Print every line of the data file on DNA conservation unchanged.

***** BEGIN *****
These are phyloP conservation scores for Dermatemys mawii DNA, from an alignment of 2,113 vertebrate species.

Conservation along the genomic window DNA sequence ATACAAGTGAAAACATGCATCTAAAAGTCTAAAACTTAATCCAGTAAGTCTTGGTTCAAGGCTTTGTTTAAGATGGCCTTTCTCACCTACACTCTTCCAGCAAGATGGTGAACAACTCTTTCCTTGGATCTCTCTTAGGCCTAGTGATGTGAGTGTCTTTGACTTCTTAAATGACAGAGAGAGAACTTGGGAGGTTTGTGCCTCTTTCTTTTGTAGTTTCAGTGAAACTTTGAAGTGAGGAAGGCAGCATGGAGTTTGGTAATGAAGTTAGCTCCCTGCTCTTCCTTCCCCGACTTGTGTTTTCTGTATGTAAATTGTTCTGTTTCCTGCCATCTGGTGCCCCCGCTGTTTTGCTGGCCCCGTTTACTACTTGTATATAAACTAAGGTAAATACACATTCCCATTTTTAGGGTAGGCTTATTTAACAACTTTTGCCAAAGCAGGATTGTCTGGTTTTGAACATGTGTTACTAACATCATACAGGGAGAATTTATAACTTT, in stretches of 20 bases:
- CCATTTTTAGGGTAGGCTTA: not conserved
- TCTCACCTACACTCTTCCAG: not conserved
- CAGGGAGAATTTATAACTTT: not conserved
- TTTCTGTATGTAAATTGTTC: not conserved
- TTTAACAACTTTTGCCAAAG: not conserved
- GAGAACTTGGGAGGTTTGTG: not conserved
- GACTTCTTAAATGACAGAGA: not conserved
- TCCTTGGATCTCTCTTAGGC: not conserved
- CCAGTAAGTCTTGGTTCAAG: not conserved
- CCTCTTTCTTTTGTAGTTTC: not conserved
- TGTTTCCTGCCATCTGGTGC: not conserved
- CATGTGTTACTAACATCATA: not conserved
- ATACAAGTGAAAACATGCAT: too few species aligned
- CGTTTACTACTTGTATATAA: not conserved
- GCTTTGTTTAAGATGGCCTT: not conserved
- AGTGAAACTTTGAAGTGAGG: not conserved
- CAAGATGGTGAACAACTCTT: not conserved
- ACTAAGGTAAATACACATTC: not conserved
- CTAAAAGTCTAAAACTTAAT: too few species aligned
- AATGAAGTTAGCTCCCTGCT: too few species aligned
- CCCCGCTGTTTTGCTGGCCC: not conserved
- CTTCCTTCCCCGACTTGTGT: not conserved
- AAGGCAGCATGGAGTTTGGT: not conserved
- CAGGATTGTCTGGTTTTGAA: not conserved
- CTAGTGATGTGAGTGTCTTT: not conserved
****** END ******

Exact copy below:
These are phyloP conservation scores for Dermatemys mawii DNA, from an alignment of 2,113 vertebrate species.

Conservation along the genomic window DNA sequence ATACAAGTGAAAACATGCATCTAAAAGTCTAAAACTTAATCCAGTAAGTCTTGGTTCAAGGCTTTGTTTAAGATGGCCTTTCTCACCTACACTCTTCCAGCAAGATGGTGAACAACTCTTTCCTTGGATCTCTCTTAGGCCTAGTGATGTGAGTGTCTTTGACTTCTTAAATGACAGAGAGAGAACTTGGGAGGTTTGTGCCTCTTTCTTTTGTAGTTTCAGTGAAACTTTGAAGTGAGGAAGGCAGCATGGAGTTTGGTAATGAAGTTAGCTCCCTGCTCTTCCTTCCCCGACTTGTGTTTTCTGTATGTAAATTGTTCTGTTTCCTGCCATCTGGTGCCCCCGCTGTTTTGCTGGCCCCGTTTACTACTTGTATATAAACTAAGGTAAATACACATTCCCATTTTTAGGGTAGGCTTATTTAACAACTTTTGCCAAAGCAGGATTGTCTGGTTTTGAACATGTGTTACTAACATCATACAGGGAGAATTTATAACTTT, in stretches of 20 bases:
- CCATTTTTAGGGTAGGCTTA: not conserved
- TCTCACCTACACTCTTCCAG: not conserved
- CAGGGAGAATTTATAACTTT: not conserved
- TTTCTGTATGTAAATTGTTC: not conserved
- TTTAACAACTTTTGCCAAAG: not conserved
- GAGAACTTGGGAGGTTTGTG: not conserved
- GACTTCTTAAATGACAGAGA: not conserved
- TCCTTGGATCTCTCTTAGGC: not conserved
- CCAGTAAGTCTTGGTTCAAG: not conserved
- CCTCTTTCTTTTGTAGTTTC: not conserved
- TGTTTCCTGCCATCTGGTGC: not conserved
- CATGTGTTACTAACATCATA: not conserved
- ATACAAGTGAAAACATGCAT: too few species aligned
- CGTTTACTACTTGTATATAA: not conserved
- GCTTTGTTTAAGATGGCCTT: not conserved
- AGTGAAACTTTGAAGTGAGG: not conserved
- CAAGATGGTGAACAACTCTT: not conserved
- ACTAAGGTAAATACACATTC: not conserved
- CTAAAAGTCTAAAACTTAAT: too few species aligned
- AATGAAGTTAGCTCCCTGCT: too few species aligned
- CCCCGCTGTTTTGCTGGCCC: not conserved
- CTTCCTTCCCCGACTTGTGT: not conserved
- AAGGCAGCATGGAGTTTGGT: not conserved
- CAGGATTGTCTGGTTTTGAA: not conserved
- CTAGTGATGTGAGTGTCTTT: not conserved